The flavors of American Southwestern cooking are as unique and varied as the landscape itself. Imbued with native, earthy ingredients, cosmopolitan Spanish savor and the distinctive heat from south of the border, this rustic cuisine is an iconic symbol of the cultures and geography from which it is derived.
Simple yet diverse, it’s a distinctive compilation of foods that would have been eaten by Native American Indians, with additional contributions from the Aztec and other peoples of Mesoamerica, Spanish colonial settlers, cowboys and Western settlers.
Back to the Beginning
For millennia, Native Americans established the basis for this remarkable cuisine with flavorful dishes gleaned from the desert and mountains. With very little rainfall, the landscape looks harsh and arid, yet it offers a surprisingly abundant variety of vegetation in wild edibles.
Some of the common food sources used by the Yavapai, Apache, Hopi and Navajo peoples were (and are):
- Roasted agave heart.
- Arizona walnuts.
- Berries of the Netleaf Hackberry.
- The fruit of the Catclaw Acacia –the green pods were eaten fresh, and also ground into a flour to make porridge and breads. And bees that feed on the blossoms produce a delicious honey.
- The leaves, young shoots, seeds and fruit of the Four Wing Saltbush are all edible, while the ashes from the burnt leaves where used as a baking soda in Hopi piki bread.
- The pads of the Prickly Pear Cactus can be roasted, steamed, pickled or fried. Its fruits are cleaned, boiled and mashed to make a jelly, or can simply be sliced and eaten.
- The Desert Christmas Cactus yields berry-sized fruit that are crushed and made into a jam, as well as a beverage with an intoxicating effect.
- Velvet Mesquite provided a flour by grinding its seeds and pods into meal and baking it into cakes, while the sap was eaten like a candy. And the wood, used in cooking fires, lends a very distinctive layering of flavor.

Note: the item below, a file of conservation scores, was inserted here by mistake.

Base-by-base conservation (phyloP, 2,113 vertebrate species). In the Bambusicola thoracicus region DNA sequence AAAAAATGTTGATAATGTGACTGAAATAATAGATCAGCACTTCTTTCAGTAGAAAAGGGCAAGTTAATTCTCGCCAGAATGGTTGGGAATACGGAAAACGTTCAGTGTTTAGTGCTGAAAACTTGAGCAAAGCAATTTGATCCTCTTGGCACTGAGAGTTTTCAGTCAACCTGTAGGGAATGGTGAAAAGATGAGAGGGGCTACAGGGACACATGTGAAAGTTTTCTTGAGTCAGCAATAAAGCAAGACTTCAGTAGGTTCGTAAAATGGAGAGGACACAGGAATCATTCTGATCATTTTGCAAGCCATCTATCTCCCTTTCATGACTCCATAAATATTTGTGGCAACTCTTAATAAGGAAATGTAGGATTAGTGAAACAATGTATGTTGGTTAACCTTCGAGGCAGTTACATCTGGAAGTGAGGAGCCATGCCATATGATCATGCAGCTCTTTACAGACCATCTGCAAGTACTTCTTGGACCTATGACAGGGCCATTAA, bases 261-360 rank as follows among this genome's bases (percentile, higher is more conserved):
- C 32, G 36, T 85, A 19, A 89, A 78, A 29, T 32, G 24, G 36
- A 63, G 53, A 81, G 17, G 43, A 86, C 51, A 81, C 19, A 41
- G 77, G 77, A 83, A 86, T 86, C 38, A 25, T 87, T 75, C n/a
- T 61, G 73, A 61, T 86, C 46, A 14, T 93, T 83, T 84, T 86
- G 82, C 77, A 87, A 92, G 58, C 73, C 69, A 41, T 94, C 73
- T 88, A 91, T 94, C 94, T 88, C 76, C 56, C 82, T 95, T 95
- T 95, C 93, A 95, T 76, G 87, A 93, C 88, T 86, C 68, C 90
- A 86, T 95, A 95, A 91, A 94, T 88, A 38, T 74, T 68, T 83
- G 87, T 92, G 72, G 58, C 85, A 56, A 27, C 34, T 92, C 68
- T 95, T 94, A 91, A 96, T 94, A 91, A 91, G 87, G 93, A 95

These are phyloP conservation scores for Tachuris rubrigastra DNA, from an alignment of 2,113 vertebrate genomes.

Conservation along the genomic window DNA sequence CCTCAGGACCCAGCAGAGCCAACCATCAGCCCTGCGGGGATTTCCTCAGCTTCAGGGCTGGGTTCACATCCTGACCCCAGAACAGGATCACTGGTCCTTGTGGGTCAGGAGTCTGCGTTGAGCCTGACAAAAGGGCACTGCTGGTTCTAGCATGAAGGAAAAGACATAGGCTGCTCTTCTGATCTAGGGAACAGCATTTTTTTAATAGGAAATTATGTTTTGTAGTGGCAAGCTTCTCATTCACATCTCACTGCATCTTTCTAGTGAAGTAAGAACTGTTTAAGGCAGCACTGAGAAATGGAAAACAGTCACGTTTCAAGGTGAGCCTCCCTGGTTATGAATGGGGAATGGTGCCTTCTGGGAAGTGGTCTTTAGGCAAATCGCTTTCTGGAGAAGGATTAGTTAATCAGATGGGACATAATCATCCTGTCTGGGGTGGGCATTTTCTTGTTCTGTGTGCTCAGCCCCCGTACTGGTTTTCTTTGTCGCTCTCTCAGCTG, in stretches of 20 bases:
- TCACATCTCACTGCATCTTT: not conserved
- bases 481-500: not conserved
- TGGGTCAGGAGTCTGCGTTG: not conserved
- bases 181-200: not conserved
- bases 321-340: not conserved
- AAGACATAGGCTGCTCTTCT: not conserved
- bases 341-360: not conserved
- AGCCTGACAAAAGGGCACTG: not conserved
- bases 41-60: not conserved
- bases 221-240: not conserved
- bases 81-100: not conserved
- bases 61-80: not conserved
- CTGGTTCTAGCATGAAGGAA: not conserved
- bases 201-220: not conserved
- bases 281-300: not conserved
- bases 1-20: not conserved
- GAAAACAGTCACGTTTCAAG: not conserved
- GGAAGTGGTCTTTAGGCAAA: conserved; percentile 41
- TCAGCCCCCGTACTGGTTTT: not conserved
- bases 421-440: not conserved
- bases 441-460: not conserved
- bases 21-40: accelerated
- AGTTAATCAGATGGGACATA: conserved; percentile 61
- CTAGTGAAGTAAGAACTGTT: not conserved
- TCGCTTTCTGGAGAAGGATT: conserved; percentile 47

- Pine nuts were also a favorite – the shelled nuts were ground to make cakes and a porridge-like gruel.
- Ground acorns were used for thickening stews.
The indigenous peoples of the Southwest also cultivated some crops such as corn, beans and squash. Wild game like rabbits, deer, antelope, wild turkey and quail were plentiful and used in many native recipes, and along streams and rivers, fish were also caught.
Interestingly, tomatoes grew wild in the Andes region of Peru, Bolivia and Ecuador and were cultivated in southern Mexico as early 500 B.C. But, they didn’t become popular as a food in America until after they had been introduced to Europe by Spanish conquistadors – although some Pueblo people believed that watching someone ingest tomato seeds would result in the gift of divination.
Foodal recommends the Southwest Table: Traditional Cuisine From Texas, New Mexico, And Arizona
The Mexican flavors contributing to this regional cooking style come from the legacy of the Aztecs, who were dining on beans, corn, chiles, avocados, onions and chocolate long before the arrival of Spanish expeditions in the New World.
The conquistadors brought their own regional ingredients and methods of cooking: sheep, goats and cattle were introduced to the area, as well as new cooking and preservation techniques such as salting pork, smoke-curing meats and sun-drying strips of jerky, which could be eaten as is or reconstituted by stewing.
The gastronomy of the Southwest was further refined by Mexican and Spanish settlers with the addition of flour from ground wheat, a particular variety of melons, bell peppers, summer squashes and zucchini, artichokes and tomatoes, as well as peaches and apricots.
European grape cultivars were also imported, as native species were highly acidic and sour, and considered unsuitable for wine making.